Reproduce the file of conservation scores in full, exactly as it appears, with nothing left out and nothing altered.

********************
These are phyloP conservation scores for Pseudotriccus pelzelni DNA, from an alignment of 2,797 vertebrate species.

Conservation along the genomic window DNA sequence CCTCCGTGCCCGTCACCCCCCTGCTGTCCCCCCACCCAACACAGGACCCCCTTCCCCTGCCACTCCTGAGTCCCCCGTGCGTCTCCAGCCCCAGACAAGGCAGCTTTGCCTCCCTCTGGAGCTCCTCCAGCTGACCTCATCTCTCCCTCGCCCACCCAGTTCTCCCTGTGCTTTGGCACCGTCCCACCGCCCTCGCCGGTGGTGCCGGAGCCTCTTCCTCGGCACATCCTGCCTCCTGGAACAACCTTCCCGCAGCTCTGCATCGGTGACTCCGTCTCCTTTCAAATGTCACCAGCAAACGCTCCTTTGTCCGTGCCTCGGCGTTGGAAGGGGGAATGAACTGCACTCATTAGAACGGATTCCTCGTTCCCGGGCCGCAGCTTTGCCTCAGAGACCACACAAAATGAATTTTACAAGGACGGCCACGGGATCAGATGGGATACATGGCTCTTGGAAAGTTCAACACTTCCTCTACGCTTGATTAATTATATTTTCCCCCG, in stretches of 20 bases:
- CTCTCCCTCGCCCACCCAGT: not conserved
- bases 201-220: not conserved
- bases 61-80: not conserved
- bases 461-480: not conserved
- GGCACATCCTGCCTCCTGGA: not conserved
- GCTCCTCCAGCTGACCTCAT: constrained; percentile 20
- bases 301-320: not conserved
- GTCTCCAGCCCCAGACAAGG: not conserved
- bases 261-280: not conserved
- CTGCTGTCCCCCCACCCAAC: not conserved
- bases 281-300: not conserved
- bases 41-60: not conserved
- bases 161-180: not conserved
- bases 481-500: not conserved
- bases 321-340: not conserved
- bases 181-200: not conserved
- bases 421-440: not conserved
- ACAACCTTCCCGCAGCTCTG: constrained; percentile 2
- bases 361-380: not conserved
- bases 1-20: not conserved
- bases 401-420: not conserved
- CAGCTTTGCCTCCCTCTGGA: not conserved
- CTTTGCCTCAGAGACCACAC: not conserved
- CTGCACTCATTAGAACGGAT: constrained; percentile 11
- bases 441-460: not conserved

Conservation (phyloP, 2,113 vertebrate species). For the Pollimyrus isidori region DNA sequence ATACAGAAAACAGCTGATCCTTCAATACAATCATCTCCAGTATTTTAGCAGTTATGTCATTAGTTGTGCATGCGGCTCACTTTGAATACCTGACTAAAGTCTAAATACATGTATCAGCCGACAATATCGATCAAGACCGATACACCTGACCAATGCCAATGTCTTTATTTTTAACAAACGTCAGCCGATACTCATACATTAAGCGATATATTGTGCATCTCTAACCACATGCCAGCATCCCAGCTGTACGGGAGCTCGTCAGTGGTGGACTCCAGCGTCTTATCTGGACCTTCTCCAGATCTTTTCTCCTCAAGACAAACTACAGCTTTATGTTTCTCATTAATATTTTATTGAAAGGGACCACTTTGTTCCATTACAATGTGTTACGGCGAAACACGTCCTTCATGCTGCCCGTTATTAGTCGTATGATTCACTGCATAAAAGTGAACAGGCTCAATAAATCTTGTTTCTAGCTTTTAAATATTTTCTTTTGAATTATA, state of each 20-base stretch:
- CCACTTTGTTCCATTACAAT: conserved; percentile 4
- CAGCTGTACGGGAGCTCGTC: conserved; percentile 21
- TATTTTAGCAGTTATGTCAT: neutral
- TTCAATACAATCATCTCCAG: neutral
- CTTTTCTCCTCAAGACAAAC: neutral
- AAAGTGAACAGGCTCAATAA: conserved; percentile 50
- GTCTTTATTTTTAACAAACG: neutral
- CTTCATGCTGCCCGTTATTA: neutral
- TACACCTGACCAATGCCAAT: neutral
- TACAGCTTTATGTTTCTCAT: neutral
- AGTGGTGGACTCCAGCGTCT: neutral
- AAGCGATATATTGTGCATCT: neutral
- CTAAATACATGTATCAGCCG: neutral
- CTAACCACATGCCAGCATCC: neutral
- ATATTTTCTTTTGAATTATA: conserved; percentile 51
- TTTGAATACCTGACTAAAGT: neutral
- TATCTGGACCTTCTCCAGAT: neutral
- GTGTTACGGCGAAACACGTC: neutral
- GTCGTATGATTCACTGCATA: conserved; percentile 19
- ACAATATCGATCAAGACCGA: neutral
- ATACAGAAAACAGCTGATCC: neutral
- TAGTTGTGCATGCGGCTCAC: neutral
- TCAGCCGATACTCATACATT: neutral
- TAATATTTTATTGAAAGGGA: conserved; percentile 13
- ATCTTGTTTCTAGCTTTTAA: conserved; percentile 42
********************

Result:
These are phyloP conservation scores for Pseudotriccus pelzelni DNA, from an alignment of 2,797 vertebrate species.

Conservation along the genomic window DNA sequence CCTCCGTGCCCGTCACCCCCCTGCTGTCCCCCCACCCAACACAGGACCCCCTTCCCCTGCCACTCCTGAGTCCCCCGTGCGTCTCCAGCCCCAGACAAGGCAGCTTTGCCTCCCTCTGGAGCTCCTCCAGCTGACCTCATCTCTCCCTCGCCCACCCAGTTCTCCCTGTGCTTTGGCACCGTCCCACCGCCCTCGCCGGTGGTGCCGGAGCCTCTTCCTCGGCACATCCTGCCTCCTGGAACAACCTTCCCGCAGCTCTGCATCGGTGACTCCGTCTCCTTTCAAATGTCACCAGCAAACGCTCCTTTGTCCGTGCCTCGGCGTTGGAAGGGGGAATGAACTGCACTCATTAGAACGGATTCCTCGTTCCCGGGCCGCAGCTTTGCCTCAGAGACCACACAAAATGAATTTTACAAGGACGGCCACGGGATCAGATGGGATACATGGCTCTTGGAAAGTTCAACACTTCCTCTACGCTTGATTAATTATATTTTCCCCCG, in stretches of 20 bases:
- CTCTCCCTCGCCCACCCAGT: not conserved
- bases 201-220: not conserved
- bases 61-80: not conserved
- bases 461-480: not conserved
- GGCACATCCTGCCTCCTGGA: not conserved
- GCTCCTCCAGCTGACCTCAT: constrained; percentile 20
- bases 301-320: not conserved
- GTCTCCAGCCCCAGACAAGG: not conserved
- bases 261-280: not conserved
- CTGCTGTCCCCCCACCCAAC: not conserved
- bases 281-300: not conserved
- bases 41-60: not conserved
- bases 161-180: not conserved
- bases 481-500: not conserved
- bases 321-340: not conserved
- bases 181-200: not conserved
- bases 421-440: not conserved
- ACAACCTTCCCGCAGCTCTG: constrained; percentile 2
- bases 361-380: not conserved
- bases 1-20: not conserved
- bases 401-420: not conserved
- CAGCTTTGCCTCCCTCTGGA: not conserved
- CTTTGCCTCAGAGACCACAC: not conserved
- CTGCACTCATTAGAACGGAT: constrained; percentile 11
- bases 441-460: not conserved

Conservation (phyloP, 2,113 vertebrate species). For the Pollimyrus isidori region DNA sequence ATACAGAAAACAGCTGATCCTTCAATACAATCATCTCCAGTATTTTAGCAGTTATGTCATTAGTTGTGCATGCGGCTCACTTTGAATACCTGACTAAAGTCTAAATACATGTATCAGCCGACAATATCGATCAAGACCGATACACCTGACCAATGCCAATGTCTTTATTTTTAACAAACGTCAGCCGATACTCATACATTAAGCGATATATTGTGCATCTCTAACCACATGCCAGCATCCCAGCTGTACGGGAGCTCGTCAGTGGTGGACTCCAGCGTCTTATCTGGACCTTCTCCAGATCTTTTCTCCTCAAGACAAACTACAGCTTTATGTTTCTCATTAATATTTTATTGAAAGGGACCACTTTGTTCCATTACAATGTGTTACGGCGAAACACGTCCTTCATGCTGCCCGTTATTAGTCGTATGATTCACTGCATAAAAGTGAACAGGCTCAATAAATCTTGTTTCTAGCTTTTAAATATTTTCTTTTGAATTATA, state of each 20-base stretch:
- CCACTTTGTTCCATTACAAT: conserved; percentile 4
- CAGCTGTACGGGAGCTCGTC: conserved; percentile 21
- TATTTTAGCAGTTATGTCAT: neutral
- TTCAATACAATCATCTCCAG: neutral
- CTTTTCTCCTCAAGACAAAC: neutral
- AAAGTGAACAGGCTCAATAA: conserved; percentile 50
- GTCTTTATTTTTAACAAACG: neutral
- CTTCATGCTGCCCGTTATTA: neutral
- TACACCTGACCAATGCCAAT: neutral
- TACAGCTTTATGTTTCTCAT: neutral
- AGTGGTGGACTCCAGCGTCT: neutral
- AAGCGATATATTGTGCATCT: neutral
- CTAAATACATGTATCAGCCG: neutral
- CTAACCACATGCCAGCATCC: neutral
- ATATTTTCTTTTGAATTATA: conserved; percentile 51
- TTTGAATACCTGACTAAAGT: neutral
- TATCTGGACCTTCTCCAGAT: neutral
- GTGTTACGGCGAAACACGTC: neutral
- GTCGTATGATTCACTGCATA: conserved; percentile 19
- ACAATATCGATCAAGACCGA: neutral
- ATACAGAAAACAGCTGATCC: neutral
- TAGTTGTGCATGCGGCTCAC: neutral
- TCAGCCGATACTCATACATT: neutral
- TAATATTTTATTGAAAGGGA: conserved; percentile 13
- ATCTTGTTTCTAGCTTTTAA: conserved; percentile 42